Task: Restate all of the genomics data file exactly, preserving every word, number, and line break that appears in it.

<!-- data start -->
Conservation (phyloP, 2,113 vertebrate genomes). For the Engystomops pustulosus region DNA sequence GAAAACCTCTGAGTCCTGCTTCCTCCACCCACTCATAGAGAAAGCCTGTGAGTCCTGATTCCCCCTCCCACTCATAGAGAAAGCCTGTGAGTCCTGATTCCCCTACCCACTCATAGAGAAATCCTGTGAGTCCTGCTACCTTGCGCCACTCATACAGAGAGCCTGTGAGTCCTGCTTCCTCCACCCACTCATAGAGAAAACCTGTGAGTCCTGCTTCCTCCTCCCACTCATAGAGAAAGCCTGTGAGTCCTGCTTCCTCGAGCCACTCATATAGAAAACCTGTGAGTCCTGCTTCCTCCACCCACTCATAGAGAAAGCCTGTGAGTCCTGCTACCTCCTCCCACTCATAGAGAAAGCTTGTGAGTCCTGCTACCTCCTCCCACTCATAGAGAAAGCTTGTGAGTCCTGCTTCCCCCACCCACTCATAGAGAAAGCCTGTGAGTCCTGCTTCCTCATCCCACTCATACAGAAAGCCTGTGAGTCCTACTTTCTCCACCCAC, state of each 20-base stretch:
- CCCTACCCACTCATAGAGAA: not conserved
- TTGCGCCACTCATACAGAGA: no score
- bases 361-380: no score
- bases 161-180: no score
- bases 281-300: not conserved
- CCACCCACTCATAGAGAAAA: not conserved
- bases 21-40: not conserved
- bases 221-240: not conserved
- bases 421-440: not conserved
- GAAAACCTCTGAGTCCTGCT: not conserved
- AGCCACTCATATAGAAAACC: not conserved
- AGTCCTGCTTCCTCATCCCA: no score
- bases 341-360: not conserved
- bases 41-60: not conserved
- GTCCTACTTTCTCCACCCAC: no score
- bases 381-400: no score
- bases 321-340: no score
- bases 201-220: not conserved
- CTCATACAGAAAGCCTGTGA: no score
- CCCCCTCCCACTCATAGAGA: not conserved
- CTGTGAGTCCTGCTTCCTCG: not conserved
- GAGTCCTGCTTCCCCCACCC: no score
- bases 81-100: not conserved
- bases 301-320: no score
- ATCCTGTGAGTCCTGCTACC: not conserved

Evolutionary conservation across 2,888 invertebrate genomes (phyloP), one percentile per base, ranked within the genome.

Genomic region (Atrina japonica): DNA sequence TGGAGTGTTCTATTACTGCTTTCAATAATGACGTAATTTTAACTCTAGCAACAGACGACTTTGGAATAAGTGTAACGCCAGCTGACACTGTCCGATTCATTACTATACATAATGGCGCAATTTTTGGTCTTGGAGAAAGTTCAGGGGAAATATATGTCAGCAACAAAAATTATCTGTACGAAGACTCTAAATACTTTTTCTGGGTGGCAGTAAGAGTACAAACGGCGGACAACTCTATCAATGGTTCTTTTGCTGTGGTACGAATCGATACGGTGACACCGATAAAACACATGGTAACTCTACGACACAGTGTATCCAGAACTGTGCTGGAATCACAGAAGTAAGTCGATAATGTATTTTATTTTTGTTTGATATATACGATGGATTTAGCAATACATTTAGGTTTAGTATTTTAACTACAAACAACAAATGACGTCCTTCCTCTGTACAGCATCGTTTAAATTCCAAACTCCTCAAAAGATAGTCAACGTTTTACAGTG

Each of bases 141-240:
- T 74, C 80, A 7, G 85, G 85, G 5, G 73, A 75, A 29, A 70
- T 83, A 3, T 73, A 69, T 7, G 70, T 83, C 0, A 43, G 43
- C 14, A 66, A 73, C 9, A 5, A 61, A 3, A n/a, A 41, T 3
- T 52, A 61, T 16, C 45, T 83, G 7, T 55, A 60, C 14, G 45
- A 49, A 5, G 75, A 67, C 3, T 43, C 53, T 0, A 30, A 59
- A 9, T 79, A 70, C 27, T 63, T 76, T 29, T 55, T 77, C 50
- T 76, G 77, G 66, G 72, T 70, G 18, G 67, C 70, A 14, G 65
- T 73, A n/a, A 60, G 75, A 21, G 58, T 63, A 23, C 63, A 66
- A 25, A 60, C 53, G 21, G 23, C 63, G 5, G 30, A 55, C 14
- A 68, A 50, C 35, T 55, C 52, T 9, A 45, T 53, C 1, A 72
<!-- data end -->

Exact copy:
Conservation (phyloP, 2,113 vertebrate genomes). For the Engystomops pustulosus region DNA sequence GAAAACCTCTGAGTCCTGCTTCCTCCACCCACTCATAGAGAAAGCCTGTGAGTCCTGATTCCCCCTCCCACTCATAGAGAAAGCCTGTGAGTCCTGATTCCCCTACCCACTCATAGAGAAATCCTGTGAGTCCTGCTACCTTGCGCCACTCATACAGAGAGCCTGTGAGTCCTGCTTCCTCCACCCACTCATAGAGAAAACCTGTGAGTCCTGCTTCCTCCTCCCACTCATAGAGAAAGCCTGTGAGTCCTGCTTCCTCGAGCCACTCATATAGAAAACCTGTGAGTCCTGCTTCCTCCACCCACTCATAGAGAAAGCCTGTGAGTCCTGCTACCTCCTCCCACTCATAGAGAAAGCTTGTGAGTCCTGCTACCTCCTCCCACTCATAGAGAAAGCTTGTGAGTCCTGCTTCCCCCACCCACTCATAGAGAAAGCCTGTGAGTCCTGCTTCCTCATCCCACTCATACAGAAAGCCTGTGAGTCCTACTTTCTCCACCCAC, state of each 20-base stretch:
- CCCTACCCACTCATAGAGAA: not conserved
- TTGCGCCACTCATACAGAGA: no score
- bases 361-380: no score
- bases 161-180: no score
- bases 281-300: not conserved
- CCACCCACTCATAGAGAAAA: not conserved
- bases 21-40: not conserved
- bases 221-240: not conserved
- bases 421-440: not conserved
- GAAAACCTCTGAGTCCTGCT: not conserved
- AGCCACTCATATAGAAAACC: not conserved
- AGTCCTGCTTCCTCATCCCA: no score
- bases 341-360: not conserved
- bases 41-60: not conserved
- GTCCTACTTTCTCCACCCAC: no score
- bases 381-400: no score
- bases 321-340: no score
- bases 201-220: not conserved
- CTCATACAGAAAGCCTGTGA: no score
- CCCCCTCCCACTCATAGAGA: not conserved
- CTGTGAGTCCTGCTTCCTCG: not conserved
- GAGTCCTGCTTCCCCCACCC: no score
- bases 81-100: not conserved
- bases 301-320: no score
- ATCCTGTGAGTCCTGCTACC: not conserved

Evolutionary conservation across 2,888 invertebrate genomes (phyloP), one percentile per base, ranked within the genome.

Genomic region (Atrina japonica): DNA sequence TGGAGTGTTCTATTACTGCTTTCAATAATGACGTAATTTTAACTCTAGCAACAGACGACTTTGGAATAAGTGTAACGCCAGCTGACACTGTCCGATTCATTACTATACATAATGGCGCAATTTTTGGTCTTGGAGAAAGTTCAGGGGAAATATATGTCAGCAACAAAAATTATCTGTACGAAGACTCTAAATACTTTTTCTGGGTGGCAGTAAGAGTACAAACGGCGGACAACTCTATCAATGGTTCTTTTGCTGTGGTACGAATCGATACGGTGACACCGATAAAACACATGGTAACTCTACGACACAGTGTATCCAGAACTGTGCTGGAATCACAGAAGTAAGTCGATAATGTATTTTATTTTTGTTTGATATATACGATGGATTTAGCAATACATTTAGGTTTAGTATTTTAACTACAAACAACAAATGACGTCCTTCCTCTGTACAGCATCGTTTAAATTCCAAACTCCTCAAAAGATAGTCAACGTTTTACAGTG

Each of bases 141-240:
- T 74, C 80, A 7, G 85, G 85, G 5, G 73, A 75, A 29, A 70
- T 83, A 3, T 73, A 69, T 7, G 70, T 83, C 0, A 43, G 43
- C 14, A 66, A 73, C 9, A 5, A 61, A 3, A n/a, A 41, T 3
- T 52, A 61, T 16, C 45, T 83, G 7, T 55, A 60, C 14, G 45
- A 49, A 5, G 75, A 67, C 3, T 43, C 53, T 0, A 30, A 59
- A 9, T 79, A 70, C 27, T 63, T 76, T 29, T 55, T 77, C 50
- T 76, G 77, G 66, G 72, T 70, G 18, G 67, C 70, A 14, G 65
- T 73, A n/a, A 60, G 75, A 21, G 58, T 63, A 23, C 63, A 66
- A 25, A 60, C 53, G 21, G 23, C 63, G 5, G 30, A 55, C 14
- A 68, A 50, C 35, T 55, C 52, T 9, A 45, T 53, C 1, A 72